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(Yevgeny Zamyatin, 1924) helped to define the dystopian future, and is thought to have inspired Orwell, but the writing style is very different and, in my opinion anyway, not so easy to get into.
So which good books like 1984 match George Orwell’s novel in terms of thought-provoking ideas and prose you can’t look away from?
Haunting dystopias and alternate versions of our own world, really good ones, ones that will stay with you after the last page – let’s look at a few from across the history of sci fi.
As a historical novel reader, I enjoyed the writing style of this novel – and that juxtaposition between our past and the future imagined from newly industrialised Britain.
An unnamed narrator and a man known only as the Time Traveller take us from a Victorian, suburban dinner table to the distant future.
Unlike 1984, we’re all strangers together, so the viewpoint is a little bit different but the idea of using an unsettling means of running a supposedly idyllic city carries through.
Even if you’re familiar with any of the adaptations, go back to the original H. G. Wells novel to really understand what was intended – it’s too easy to think you know the story.
Bernard and Helmholtz, along with Lenina, Linda and John live within the strictly divided social classes of the not so distant future, where everyone’s born with the physical and mental talents for their destined role.
1984’s government controls society through hardship and shortages – in Brave New World, it’s endless luxuries and excess.
But like Winston and Julia, the characters begin to question why they have to live the way they do.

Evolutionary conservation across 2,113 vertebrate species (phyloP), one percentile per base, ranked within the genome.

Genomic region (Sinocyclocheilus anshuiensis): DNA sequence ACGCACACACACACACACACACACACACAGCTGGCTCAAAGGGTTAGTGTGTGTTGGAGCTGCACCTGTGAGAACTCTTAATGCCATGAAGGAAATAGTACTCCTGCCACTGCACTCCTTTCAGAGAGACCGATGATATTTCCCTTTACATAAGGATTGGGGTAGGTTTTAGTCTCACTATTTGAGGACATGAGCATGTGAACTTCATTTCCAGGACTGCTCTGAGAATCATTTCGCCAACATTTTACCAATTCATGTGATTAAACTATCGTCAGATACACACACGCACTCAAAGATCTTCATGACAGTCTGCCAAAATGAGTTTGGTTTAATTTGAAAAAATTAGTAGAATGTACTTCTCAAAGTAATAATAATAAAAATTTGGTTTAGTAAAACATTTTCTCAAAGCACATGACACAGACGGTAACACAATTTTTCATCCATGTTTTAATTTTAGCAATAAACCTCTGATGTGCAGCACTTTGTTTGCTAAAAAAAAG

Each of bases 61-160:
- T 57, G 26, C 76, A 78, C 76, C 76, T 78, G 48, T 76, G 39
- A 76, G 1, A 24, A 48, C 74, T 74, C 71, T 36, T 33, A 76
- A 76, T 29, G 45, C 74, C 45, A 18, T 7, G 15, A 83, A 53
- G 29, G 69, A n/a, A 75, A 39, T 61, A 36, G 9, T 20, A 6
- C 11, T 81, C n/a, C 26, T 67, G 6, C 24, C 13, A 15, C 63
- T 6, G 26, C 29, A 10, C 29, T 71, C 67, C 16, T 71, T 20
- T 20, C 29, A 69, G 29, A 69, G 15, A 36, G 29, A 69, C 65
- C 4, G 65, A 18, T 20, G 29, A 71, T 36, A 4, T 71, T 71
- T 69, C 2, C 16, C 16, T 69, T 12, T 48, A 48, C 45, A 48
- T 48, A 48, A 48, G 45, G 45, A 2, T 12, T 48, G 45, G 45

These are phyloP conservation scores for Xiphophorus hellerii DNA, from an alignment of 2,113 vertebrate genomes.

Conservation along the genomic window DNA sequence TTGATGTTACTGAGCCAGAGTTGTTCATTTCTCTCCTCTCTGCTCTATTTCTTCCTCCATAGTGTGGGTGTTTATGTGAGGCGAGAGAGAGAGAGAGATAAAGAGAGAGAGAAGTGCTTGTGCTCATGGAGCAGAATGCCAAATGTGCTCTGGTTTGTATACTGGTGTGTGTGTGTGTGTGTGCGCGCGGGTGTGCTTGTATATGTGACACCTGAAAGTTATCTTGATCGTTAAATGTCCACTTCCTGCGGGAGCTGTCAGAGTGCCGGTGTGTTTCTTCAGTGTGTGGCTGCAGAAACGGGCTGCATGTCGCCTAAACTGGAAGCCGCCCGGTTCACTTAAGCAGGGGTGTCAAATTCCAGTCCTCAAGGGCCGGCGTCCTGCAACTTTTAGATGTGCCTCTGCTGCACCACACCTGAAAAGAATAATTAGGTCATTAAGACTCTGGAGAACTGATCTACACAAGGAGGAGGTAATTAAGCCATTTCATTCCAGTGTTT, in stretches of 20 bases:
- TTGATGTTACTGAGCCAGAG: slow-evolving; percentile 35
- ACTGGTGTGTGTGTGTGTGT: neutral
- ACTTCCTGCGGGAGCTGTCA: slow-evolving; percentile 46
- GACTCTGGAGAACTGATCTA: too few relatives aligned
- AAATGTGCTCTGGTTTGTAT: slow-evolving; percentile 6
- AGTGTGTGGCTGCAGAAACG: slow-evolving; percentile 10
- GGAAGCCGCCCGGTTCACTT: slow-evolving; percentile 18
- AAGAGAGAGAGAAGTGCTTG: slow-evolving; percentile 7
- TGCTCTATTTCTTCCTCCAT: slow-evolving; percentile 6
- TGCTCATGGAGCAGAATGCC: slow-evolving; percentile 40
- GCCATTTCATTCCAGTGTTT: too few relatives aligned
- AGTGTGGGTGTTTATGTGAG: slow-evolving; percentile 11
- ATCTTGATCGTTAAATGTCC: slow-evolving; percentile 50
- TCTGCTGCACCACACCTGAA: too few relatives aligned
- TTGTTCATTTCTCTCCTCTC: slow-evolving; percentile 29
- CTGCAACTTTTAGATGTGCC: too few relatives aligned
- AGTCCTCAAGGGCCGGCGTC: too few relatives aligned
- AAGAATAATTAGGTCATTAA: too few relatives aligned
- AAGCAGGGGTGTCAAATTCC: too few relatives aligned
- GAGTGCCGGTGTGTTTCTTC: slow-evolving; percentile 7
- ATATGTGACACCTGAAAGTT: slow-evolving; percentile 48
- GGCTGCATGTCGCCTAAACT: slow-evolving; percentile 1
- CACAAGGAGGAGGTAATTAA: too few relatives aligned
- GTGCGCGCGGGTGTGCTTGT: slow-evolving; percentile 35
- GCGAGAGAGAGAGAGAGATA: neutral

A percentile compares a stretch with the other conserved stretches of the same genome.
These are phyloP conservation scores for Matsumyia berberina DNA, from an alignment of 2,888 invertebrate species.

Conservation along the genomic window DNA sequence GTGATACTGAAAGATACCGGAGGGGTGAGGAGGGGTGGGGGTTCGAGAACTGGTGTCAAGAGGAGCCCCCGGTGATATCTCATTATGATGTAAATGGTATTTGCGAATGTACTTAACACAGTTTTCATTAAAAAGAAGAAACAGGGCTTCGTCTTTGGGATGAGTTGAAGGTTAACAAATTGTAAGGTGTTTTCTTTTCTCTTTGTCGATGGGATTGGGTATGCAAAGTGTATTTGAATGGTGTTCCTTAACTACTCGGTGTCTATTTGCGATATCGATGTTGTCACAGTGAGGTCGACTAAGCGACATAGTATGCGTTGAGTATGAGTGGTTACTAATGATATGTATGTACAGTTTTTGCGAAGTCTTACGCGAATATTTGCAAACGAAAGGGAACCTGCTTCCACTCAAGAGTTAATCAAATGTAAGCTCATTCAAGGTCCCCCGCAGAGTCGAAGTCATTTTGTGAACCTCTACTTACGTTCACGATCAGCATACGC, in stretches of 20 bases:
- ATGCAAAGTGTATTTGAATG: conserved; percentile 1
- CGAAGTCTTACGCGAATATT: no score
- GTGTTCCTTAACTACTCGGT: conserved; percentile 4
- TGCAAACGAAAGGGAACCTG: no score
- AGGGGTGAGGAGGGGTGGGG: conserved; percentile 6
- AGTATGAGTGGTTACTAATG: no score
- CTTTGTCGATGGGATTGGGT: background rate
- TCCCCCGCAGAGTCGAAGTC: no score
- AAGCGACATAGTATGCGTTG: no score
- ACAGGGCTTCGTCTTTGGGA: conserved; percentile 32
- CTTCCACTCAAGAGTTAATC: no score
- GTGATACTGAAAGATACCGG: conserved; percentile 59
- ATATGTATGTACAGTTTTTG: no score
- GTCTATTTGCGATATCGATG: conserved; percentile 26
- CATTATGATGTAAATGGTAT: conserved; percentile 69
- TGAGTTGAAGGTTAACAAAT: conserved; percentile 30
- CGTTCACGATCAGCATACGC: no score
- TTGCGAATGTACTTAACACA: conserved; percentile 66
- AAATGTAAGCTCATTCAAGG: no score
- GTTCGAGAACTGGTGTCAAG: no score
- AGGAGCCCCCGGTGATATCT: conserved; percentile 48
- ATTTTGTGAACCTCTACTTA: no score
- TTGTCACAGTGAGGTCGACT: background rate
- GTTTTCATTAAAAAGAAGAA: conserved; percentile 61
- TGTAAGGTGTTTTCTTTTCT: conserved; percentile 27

I know, it’s the automatic choice – but I also know a lot of people who’ve fallen into an either/or situation here.
But the authors themselves followed each other’s work, so we can definitely do the same.
First serialised in a science fiction magazine, this one’s a short story (one current edition runs to 44 pages) from the author of Do Androids Dream of Electric Sheep? (Philip K. Dick, 1968).
Like`1984´, it ties the situation to one ordinary man
Adjustment Team was the inspiration behind The Adjustment Bureau (George Nolfi, 2011), following a man who accidentally sees behind the curtain and finds out our lives are being pushed into place by a God-like bureaucratic organisation.
But this time, there’s a distinct difference between normal life and the chilling adjustment. Nobody’s allowing this to happen to their society, they’re completely unaware it’s going on.
In terms of readability, this story’s high on my list. With so many sensory details, it puts you right in the situation – it feels like time stands still as we look around at the greyed-out office.
Award-winning sci fi author Stephen Baxter wrote The Time Ships as a centenary sequel to The Time Machine, with the authorisation of the Wells estate and an adopted writing style that fits right in with the classic.
Introducing the concept of alternate timelines, the book brings in real events of the intervening century, namely an altered World War I.
It’s an interesting way to complete the circuit, following up an early dystopia with one that sweeps over the intervening years – and it’s reminiscent of mid-century books like 1984, and ahead-of-its-time The World Set Free (H. G. Wells, 1914).
Imagining the Past and the Future I’ve got to admit, I love the period spin each writer adds to their writing and the way those visions of past and present overlap.
Still looking for more great books similar to `1984´?
Jonny talks Animal Farm and Fahrenheit 451 right here on itcher. Read the articles, read the books, then come back and join the conversation.
We’re been writing about our present through science fiction for over a century – that’s a lot of dystopias, utopias and alternate presents.
Is there one you think we should discover? Let us know in the comments!
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